Africa Guide
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Introduction to Zebra's

The most common species of Zebra found in Africa is the Plains/Burchell's Zebra. Other species found are the very rare and endangered Cape Mountain Zebra; Hartmann's Zebra (a subspecies of mountain zebra) found mainly in Namibia; Grévy’s zebra, found mostly in Kenya.

Description and Characteristics
Related to the horse, a Burchell's Zebra is of stocky build with wide black and white stripes that run diagonally and lengthways on the rump and continue on to the belly, all the way down to hooves. The mane is upright and striped to match the neck. The tail is striped with a dark tassle. Zebra stripes are as individual as a human fingerprint.

Grévy’s zebra has narrow stripes set closely together. Horizontal stripes on the haunches, shoulders, and legs are short and fine and extend all the way down the legs to the hooves. The mountain zebra has wider stripes than the Grévy’s zebra, particularly on its rump.

On both Grévy’s zebra and the Mountain Zebra the undersideof the belly is completely or mainly white, which differs from the Plains/Burchell's zebra whose stripes wrap around from the back to the belly.

Zebra's, although nervous and jumpy, are a very sociable animals and generally found in large herds with other herbivores such as antelopes, wildebeest, giraffe and buffalo.

Feeding/drinking Habits
Zebra are exclusively grazers, eating over 50 different species of grasses.

The Plains/Burchell's Zebra lives throughout the grasslands, savanna, and scrub of East Africa, reaching as far as Angola in the west generally in close proximity of a permanent water source. Grévy’s zebra lives in grasslands and thorny scrublands on the borders of northern Kenya, Somalia, and Ethiopia. The mountain zebra lives in the high ground of South Africa, and in the coastal hills of Namibia and Angola.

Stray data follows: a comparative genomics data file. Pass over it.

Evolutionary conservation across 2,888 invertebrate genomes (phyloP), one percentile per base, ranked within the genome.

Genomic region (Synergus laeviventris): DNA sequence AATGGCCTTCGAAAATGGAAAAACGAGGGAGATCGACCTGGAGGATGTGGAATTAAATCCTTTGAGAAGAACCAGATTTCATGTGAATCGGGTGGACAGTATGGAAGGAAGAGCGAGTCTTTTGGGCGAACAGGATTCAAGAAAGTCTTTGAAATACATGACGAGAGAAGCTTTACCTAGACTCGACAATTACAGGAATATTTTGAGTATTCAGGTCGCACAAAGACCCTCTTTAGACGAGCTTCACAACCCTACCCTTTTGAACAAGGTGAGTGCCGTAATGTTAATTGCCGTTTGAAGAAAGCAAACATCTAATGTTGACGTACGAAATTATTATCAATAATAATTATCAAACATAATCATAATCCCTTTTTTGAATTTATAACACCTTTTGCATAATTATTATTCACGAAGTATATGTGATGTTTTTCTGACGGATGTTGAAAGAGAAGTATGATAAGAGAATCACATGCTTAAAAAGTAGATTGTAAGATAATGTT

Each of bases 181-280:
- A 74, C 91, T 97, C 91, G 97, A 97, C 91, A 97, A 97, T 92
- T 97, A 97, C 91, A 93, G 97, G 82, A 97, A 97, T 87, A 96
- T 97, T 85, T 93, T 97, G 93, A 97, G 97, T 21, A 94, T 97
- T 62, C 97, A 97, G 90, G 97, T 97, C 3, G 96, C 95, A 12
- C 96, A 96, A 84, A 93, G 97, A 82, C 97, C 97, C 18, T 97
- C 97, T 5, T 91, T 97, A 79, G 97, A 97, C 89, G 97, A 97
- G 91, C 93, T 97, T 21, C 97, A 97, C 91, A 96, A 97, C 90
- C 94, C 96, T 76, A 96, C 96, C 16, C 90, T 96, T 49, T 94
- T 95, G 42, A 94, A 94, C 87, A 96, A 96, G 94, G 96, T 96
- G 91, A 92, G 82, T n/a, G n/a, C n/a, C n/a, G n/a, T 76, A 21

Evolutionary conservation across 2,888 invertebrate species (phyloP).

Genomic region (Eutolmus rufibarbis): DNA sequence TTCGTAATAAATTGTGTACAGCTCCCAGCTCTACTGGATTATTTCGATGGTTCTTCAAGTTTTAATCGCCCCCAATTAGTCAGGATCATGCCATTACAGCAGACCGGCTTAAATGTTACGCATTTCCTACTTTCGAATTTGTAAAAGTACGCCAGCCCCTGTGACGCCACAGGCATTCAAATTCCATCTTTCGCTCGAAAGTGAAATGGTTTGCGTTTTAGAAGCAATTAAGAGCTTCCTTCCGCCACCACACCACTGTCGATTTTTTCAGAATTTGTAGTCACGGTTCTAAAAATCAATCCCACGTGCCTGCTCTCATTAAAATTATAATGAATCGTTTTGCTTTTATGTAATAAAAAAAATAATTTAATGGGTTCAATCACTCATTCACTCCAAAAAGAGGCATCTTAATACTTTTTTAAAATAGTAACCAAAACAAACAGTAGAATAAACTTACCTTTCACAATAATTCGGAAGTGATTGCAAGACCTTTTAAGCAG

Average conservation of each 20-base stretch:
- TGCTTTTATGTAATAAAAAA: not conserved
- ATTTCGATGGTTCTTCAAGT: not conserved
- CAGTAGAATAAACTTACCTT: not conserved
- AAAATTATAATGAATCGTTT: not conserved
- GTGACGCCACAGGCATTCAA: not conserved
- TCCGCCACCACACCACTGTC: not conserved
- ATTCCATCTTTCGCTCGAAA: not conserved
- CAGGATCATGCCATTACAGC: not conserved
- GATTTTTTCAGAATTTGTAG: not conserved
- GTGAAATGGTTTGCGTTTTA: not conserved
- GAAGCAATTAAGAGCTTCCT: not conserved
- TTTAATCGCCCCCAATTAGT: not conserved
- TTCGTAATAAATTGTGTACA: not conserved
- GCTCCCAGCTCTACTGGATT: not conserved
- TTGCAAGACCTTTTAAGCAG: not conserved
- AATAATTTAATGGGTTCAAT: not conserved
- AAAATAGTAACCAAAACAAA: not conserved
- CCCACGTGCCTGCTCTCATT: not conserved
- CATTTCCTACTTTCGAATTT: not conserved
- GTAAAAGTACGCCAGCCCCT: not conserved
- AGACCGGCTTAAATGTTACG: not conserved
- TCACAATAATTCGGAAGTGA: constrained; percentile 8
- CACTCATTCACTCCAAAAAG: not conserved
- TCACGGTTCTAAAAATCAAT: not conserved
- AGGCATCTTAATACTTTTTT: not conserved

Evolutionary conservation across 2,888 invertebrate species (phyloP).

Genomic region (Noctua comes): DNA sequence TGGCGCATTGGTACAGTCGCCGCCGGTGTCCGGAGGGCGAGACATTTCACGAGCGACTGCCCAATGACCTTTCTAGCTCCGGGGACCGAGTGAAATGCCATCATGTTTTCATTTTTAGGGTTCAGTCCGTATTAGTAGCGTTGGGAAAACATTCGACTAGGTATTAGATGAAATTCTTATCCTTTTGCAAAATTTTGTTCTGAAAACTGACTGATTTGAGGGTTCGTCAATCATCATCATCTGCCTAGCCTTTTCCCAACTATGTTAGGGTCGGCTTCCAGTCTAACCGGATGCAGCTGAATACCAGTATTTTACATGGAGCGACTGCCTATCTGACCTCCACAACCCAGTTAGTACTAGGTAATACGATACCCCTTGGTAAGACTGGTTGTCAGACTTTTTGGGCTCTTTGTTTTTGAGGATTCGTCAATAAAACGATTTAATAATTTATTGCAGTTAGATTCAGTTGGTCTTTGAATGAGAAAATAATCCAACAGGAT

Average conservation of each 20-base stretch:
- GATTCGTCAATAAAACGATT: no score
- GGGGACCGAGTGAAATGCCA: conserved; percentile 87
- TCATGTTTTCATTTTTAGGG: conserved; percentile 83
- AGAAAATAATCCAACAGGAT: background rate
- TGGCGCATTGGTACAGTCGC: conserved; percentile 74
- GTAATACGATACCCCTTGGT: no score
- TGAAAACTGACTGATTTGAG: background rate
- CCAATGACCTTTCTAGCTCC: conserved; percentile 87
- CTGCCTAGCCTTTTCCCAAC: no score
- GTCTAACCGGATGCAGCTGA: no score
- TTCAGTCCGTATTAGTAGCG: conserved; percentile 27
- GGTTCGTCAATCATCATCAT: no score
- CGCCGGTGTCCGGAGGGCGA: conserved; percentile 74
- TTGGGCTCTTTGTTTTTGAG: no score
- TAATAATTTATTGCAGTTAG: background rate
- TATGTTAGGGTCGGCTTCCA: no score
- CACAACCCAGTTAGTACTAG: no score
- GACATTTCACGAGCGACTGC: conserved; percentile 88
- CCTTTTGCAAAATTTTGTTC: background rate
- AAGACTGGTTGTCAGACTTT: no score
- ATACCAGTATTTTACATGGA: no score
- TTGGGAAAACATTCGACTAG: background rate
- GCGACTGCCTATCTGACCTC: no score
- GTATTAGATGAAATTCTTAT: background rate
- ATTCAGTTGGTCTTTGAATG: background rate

Size and Lifespan
Male Plains/Burchell's Zebras can weigh up to 300 Kg and have a shoulder height of about 50 inches whilst females are a little smaller. Grévys zebras weigh up to 450 kg and both sexes weigh about the same. Zebra's can live up to 30 years old but generally the life expectancy in the wild is about 12 years due to predators.

Females are about 3 years old when they give birth to their first foal. The gestation period lasts for about 12 months and the foal is usually suckled for 6 months. For males, breeding often does not begin until age five or six.

Predators and Threats
Zebra's are prey to lions and spotted hyenas. The Plains/Burchell's/Chapman's Zebra is threatened by hunting and by habitat change from ranching and other kinds of farming. Both the Grévy’s zebra and the mountain zebra are listed as endangered on the Red List of Threatened Species.

The Grévy’s zebra is threatened both by hunting and by local livestock that compete with it for water and food. Its range has shrunk dramatically, and it is now so small that environmental hazards, such as drought, can easily affect the entire species.

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